The Perfect Murder
A Study in Detection(amazon)
David Lehman (View Bio)
Hardcover: The Free Press, 1989; Paperback: University of Michigan Press, 2001.
In this lively, enjoyable look at the best American and British detective fiction, David Lehman investigates the mystery of mysteries: the profound satisfactions we get from evil, disorder, mayhem, and deception—that we know will be put right by the last page.
As Lehman shows, the detective story draws deeply from ancient storytelling traditions. The mystery's conventions—the locked room, the clue "hidden" in plain sight, the diabolical double, the villainous least likely subject—work on us as childhood fairy tales do; they prey upon our darkest fears, taking us to the brink of the unbearable before restoring a comforting sense of order. The myth of Oedipus, for example, contains the essential elements of a whodunit, with the twist that the murderer the detective pursues is himself.
With their wisecracking gumshoe heroes, Dashiell Hammett and Raymond Chandler fashioned an existential romance out of the detective novel. More recent writers such as Ross MacDonald, P. D. James, and Ruth Rendell have raised the genre to a new level of psychological sophistication. Yet the form evolves still, and Lehman guides us to the epistemological riddles of Jorge Luis Borges and Umberto Eco, who challenge the notion of a knowable truth. Originally published in 1989, this new edition features an additional chapter on the mystery novels of the 1990s.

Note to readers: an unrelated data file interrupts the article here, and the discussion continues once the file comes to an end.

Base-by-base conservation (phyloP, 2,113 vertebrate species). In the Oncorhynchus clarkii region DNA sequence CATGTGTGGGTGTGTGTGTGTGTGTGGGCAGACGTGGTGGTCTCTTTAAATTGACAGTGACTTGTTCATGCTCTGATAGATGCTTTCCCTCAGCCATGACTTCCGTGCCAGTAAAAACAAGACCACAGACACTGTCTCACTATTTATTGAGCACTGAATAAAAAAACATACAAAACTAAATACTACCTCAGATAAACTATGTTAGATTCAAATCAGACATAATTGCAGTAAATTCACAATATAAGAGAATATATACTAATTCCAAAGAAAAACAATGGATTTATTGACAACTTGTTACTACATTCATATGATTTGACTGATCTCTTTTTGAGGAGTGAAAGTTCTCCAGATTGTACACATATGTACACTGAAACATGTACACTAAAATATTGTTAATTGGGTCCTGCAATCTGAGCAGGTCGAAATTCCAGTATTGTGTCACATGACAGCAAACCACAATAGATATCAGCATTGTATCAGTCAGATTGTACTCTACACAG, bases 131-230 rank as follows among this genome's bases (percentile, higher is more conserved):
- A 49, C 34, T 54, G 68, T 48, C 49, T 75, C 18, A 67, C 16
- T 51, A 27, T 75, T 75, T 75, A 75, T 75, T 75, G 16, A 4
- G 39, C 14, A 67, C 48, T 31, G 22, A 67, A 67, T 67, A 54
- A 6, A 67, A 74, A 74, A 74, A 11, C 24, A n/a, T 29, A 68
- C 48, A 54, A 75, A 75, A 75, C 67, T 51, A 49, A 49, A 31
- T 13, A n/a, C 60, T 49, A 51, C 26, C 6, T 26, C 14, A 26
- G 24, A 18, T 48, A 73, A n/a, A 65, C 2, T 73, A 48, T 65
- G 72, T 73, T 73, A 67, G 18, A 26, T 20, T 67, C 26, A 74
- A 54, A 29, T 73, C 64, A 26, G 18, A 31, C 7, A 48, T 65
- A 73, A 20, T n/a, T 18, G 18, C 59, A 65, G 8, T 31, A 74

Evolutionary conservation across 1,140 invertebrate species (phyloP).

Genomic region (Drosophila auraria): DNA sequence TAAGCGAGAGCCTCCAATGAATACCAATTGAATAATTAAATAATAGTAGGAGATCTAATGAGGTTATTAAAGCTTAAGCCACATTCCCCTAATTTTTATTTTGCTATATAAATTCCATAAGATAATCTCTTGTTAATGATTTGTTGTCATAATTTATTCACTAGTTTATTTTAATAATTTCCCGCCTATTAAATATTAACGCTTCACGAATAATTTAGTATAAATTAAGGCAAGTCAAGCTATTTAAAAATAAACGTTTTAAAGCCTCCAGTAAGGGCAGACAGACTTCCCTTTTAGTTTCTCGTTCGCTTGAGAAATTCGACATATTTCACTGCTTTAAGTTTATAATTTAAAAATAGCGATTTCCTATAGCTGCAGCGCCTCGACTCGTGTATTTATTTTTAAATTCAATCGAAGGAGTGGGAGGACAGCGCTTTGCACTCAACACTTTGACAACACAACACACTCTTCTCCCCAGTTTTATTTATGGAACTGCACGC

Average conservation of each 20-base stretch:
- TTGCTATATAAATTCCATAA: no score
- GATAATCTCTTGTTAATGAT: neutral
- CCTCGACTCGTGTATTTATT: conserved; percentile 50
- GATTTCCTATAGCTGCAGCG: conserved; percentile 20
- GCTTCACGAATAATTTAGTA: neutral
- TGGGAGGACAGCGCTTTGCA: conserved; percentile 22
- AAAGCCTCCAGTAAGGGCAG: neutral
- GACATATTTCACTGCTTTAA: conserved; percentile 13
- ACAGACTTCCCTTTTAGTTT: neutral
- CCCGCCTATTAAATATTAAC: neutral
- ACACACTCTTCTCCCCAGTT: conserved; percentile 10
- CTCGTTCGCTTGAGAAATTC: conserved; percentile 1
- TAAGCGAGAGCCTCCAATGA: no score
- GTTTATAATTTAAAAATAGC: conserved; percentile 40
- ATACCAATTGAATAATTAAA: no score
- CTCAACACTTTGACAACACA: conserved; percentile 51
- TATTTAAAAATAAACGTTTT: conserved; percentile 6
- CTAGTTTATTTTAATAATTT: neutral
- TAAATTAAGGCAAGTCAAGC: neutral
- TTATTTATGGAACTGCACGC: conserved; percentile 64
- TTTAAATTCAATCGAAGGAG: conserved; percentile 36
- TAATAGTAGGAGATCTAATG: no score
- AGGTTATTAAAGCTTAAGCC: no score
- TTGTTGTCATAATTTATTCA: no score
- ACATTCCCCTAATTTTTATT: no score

"His aim, or one of his aims, is to single out the most effective mysteries: what is it that puts certain titles into the top category?... It isn't necessary to go along with all of Lehman's judgments to applaud the dash and incisiveness of his approach.... He compels assent by his knowledge, ease of manner and analytical expertise. He understands, and conveys, the savour of sinister possibilities, whether these come into the area of black comedy—the extra overcoat in the hall closet, the missing tin of rat bane, the bag of bones carried up a gravel path—or produce a genuine frisson of disquiet. He displays continuously a knack for the epigrammatic comment, which is very invigorating…. The Perfect Murder adds up to an exceptionally doughty and witty investigation." — Patricia Craig, Times Literary Supplement
"Those interested in why they are fans, or what makes the genre tick, will find a good deal to think about in Lehman." — Washington Post
"A lively study of the development and varieties of the detective story since Poe, its relations with other forms high and low, and the latter-day appropriation of its techniques by such writers as Borges and Eco. . . . A thoroughly intelligent and readable book." — Richard Wilbur